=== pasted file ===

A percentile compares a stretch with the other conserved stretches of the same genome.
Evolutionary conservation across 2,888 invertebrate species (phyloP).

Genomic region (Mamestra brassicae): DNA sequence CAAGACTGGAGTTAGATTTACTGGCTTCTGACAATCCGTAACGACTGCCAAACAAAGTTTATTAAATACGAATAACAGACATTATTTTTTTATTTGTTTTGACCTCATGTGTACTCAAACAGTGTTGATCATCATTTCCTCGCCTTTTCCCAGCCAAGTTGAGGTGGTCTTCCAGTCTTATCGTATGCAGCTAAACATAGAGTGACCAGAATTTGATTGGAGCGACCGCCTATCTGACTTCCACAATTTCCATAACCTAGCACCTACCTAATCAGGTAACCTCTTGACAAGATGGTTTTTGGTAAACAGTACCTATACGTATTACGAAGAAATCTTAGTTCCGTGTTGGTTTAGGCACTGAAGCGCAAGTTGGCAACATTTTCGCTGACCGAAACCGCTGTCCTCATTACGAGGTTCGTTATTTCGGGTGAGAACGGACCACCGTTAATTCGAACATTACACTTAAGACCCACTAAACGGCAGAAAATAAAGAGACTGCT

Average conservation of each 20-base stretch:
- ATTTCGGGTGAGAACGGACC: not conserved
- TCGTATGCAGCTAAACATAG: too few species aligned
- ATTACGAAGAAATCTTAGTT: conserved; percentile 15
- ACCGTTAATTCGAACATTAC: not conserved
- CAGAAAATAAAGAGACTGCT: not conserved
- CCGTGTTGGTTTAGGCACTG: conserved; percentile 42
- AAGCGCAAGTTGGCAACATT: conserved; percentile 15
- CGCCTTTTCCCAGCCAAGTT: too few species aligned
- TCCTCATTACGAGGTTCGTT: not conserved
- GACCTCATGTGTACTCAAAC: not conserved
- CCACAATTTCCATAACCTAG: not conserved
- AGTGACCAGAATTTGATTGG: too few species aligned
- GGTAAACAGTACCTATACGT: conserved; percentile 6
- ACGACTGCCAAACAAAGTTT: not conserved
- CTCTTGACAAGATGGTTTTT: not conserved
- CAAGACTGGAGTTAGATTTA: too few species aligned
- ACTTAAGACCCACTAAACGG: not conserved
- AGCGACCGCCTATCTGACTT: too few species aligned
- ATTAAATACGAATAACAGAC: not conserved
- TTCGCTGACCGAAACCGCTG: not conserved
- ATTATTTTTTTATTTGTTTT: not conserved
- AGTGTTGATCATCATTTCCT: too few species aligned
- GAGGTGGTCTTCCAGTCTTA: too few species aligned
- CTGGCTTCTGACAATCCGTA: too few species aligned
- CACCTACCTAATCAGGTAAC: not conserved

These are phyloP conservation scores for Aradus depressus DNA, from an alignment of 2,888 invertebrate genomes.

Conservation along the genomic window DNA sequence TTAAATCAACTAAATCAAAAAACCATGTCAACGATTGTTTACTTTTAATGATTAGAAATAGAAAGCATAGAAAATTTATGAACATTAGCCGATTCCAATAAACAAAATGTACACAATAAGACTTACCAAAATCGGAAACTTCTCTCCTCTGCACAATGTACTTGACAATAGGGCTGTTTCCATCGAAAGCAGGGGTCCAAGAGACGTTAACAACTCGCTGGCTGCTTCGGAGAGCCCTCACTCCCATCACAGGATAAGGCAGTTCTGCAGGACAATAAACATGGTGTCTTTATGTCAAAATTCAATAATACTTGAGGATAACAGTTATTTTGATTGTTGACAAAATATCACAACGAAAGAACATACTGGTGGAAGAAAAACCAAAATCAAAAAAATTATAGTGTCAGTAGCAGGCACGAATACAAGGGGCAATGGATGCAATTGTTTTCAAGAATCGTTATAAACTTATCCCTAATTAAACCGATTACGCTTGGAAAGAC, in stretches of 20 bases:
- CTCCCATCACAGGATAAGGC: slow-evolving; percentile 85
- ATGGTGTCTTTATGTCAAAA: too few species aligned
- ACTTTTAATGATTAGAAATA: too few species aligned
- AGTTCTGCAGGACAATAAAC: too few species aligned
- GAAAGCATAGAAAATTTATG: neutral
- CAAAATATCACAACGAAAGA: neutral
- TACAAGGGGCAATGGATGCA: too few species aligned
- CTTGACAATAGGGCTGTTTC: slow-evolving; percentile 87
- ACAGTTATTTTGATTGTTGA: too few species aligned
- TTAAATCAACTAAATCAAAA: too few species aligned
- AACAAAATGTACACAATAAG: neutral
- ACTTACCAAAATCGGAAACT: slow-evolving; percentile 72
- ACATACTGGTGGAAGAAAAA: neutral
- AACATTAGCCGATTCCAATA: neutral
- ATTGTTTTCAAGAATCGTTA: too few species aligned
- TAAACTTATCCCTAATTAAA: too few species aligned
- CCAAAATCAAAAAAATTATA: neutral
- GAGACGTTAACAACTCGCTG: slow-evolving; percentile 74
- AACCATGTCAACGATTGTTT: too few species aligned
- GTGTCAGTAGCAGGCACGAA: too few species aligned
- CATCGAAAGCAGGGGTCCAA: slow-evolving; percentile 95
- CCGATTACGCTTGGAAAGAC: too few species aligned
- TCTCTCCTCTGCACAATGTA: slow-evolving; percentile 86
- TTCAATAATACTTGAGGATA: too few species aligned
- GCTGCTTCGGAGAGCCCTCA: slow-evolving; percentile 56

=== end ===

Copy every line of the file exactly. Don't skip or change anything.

A percentile compares a stretch with the other conserved stretches of the same genome.
Evolutionary conservation across 2,888 invertebrate species (phyloP).

Genomic region (Mamestra brassicae): DNA sequence CAAGACTGGAGTTAGATTTACTGGCTTCTGACAATCCGTAACGACTGCCAAACAAAGTTTATTAAATACGAATAACAGACATTATTTTTTTATTTGTTTTGACCTCATGTGTACTCAAACAGTGTTGATCATCATTTCCTCGCCTTTTCCCAGCCAAGTTGAGGTGGTCTTCCAGTCTTATCGTATGCAGCTAAACATAGAGTGACCAGAATTTGATTGGAGCGACCGCCTATCTGACTTCCACAATTTCCATAACCTAGCACCTACCTAATCAGGTAACCTCTTGACAAGATGGTTTTTGGTAAACAGTACCTATACGTATTACGAAGAAATCTTAGTTCCGTGTTGGTTTAGGCACTGAAGCGCAAGTTGGCAACATTTTCGCTGACCGAAACCGCTGTCCTCATTACGAGGTTCGTTATTTCGGGTGAGAACGGACCACCGTTAATTCGAACATTACACTTAAGACCCACTAAACGGCAGAAAATAAAGAGACTGCT

Average conservation of each 20-base stretch:
- ATTTCGGGTGAGAACGGACC: not conserved
- TCGTATGCAGCTAAACATAG: too few species aligned
- ATTACGAAGAAATCTTAGTT: conserved; percentile 15
- ACCGTTAATTCGAACATTAC: not conserved
- CAGAAAATAAAGAGACTGCT: not conserved
- CCGTGTTGGTTTAGGCACTG: conserved; percentile 42
- AAGCGCAAGTTGGCAACATT: conserved; percentile 15
- CGCCTTTTCCCAGCCAAGTT: too few species aligned
- TCCTCATTACGAGGTTCGTT: not conserved
- GACCTCATGTGTACTCAAAC: not conserved
- CCACAATTTCCATAACCTAG: not conserved
- AGTGACCAGAATTTGATTGG: too few species aligned
- GGTAAACAGTACCTATACGT: conserved; percentile 6
- ACGACTGCCAAACAAAGTTT: not conserved
- CTCTTGACAAGATGGTTTTT: not conserved
- CAAGACTGGAGTTAGATTTA: too few species aligned
- ACTTAAGACCCACTAAACGG: not conserved
- AGCGACCGCCTATCTGACTT: too few species aligned
- ATTAAATACGAATAACAGAC: not conserved
- TTCGCTGACCGAAACCGCTG: not conserved
- ATTATTTTTTTATTTGTTTT: not conserved
- AGTGTTGATCATCATTTCCT: too few species aligned
- GAGGTGGTCTTCCAGTCTTA: too few species aligned
- CTGGCTTCTGACAATCCGTA: too few species aligned
- CACCTACCTAATCAGGTAAC: not conserved

These are phyloP conservation scores for Aradus depressus DNA, from an alignment of 2,888 invertebrate genomes.

Conservation along the genomic window DNA sequence TTAAATCAACTAAATCAAAAAACCATGTCAACGATTGTTTACTTTTAATGATTAGAAATAGAAAGCATAGAAAATTTATGAACATTAGCCGATTCCAATAAACAAAATGTACACAATAAGACTTACCAAAATCGGAAACTTCTCTCCTCTGCACAATGTACTTGACAATAGGGCTGTTTCCATCGAAAGCAGGGGTCCAAGAGACGTTAACAACTCGCTGGCTGCTTCGGAGAGCCCTCACTCCCATCACAGGATAAGGCAGTTCTGCAGGACAATAAACATGGTGTCTTTATGTCAAAATTCAATAATACTTGAGGATAACAGTTATTTTGATTGTTGACAAAATATCACAACGAAAGAACATACTGGTGGAAGAAAAACCAAAATCAAAAAAATTATAGTGTCAGTAGCAGGCACGAATACAAGGGGCAATGGATGCAATTGTTTTCAAGAATCGTTATAAACTTATCCCTAATTAAACCGATTACGCTTGGAAAGAC, in stretches of 20 bases:
- CTCCCATCACAGGATAAGGC: slow-evolving; percentile 85
- ATGGTGTCTTTATGTCAAAA: too few species aligned
- ACTTTTAATGATTAGAAATA: too few species aligned
- AGTTCTGCAGGACAATAAAC: too few species aligned
- GAAAGCATAGAAAATTTATG: neutral
- CAAAATATCACAACGAAAGA: neutral
- TACAAGGGGCAATGGATGCA: too few species aligned
- CTTGACAATAGGGCTGTTTC: slow-evolving; percentile 87
- ACAGTTATTTTGATTGTTGA: too few species aligned
- TTAAATCAACTAAATCAAAA: too few species aligned
- AACAAAATGTACACAATAAG: neutral
- ACTTACCAAAATCGGAAACT: slow-evolving; percentile 72
- ACATACTGGTGGAAGAAAAA: neutral
- AACATTAGCCGATTCCAATA: neutral
- ATTGTTTTCAAGAATCGTTA: too few species aligned
- TAAACTTATCCCTAATTAAA: too few species aligned
- CCAAAATCAAAAAAATTATA: neutral
- GAGACGTTAACAACTCGCTG: slow-evolving; percentile 74
- AACCATGTCAACGATTGTTT: too few species aligned
- GTGTCAGTAGCAGGCACGAA: too few species aligned
- CATCGAAAGCAGGGGTCCAA: slow-evolving; percentile 95
- CCGATTACGCTTGGAAAGAC: too few species aligned
- TCTCTCCTCTGCACAATGTA: slow-evolving; percentile 86
- TTCAATAATACTTGAGGATA: too few species aligned
- GCTGCTTCGGAGAGCCCTCA: slow-evolving; percentile 56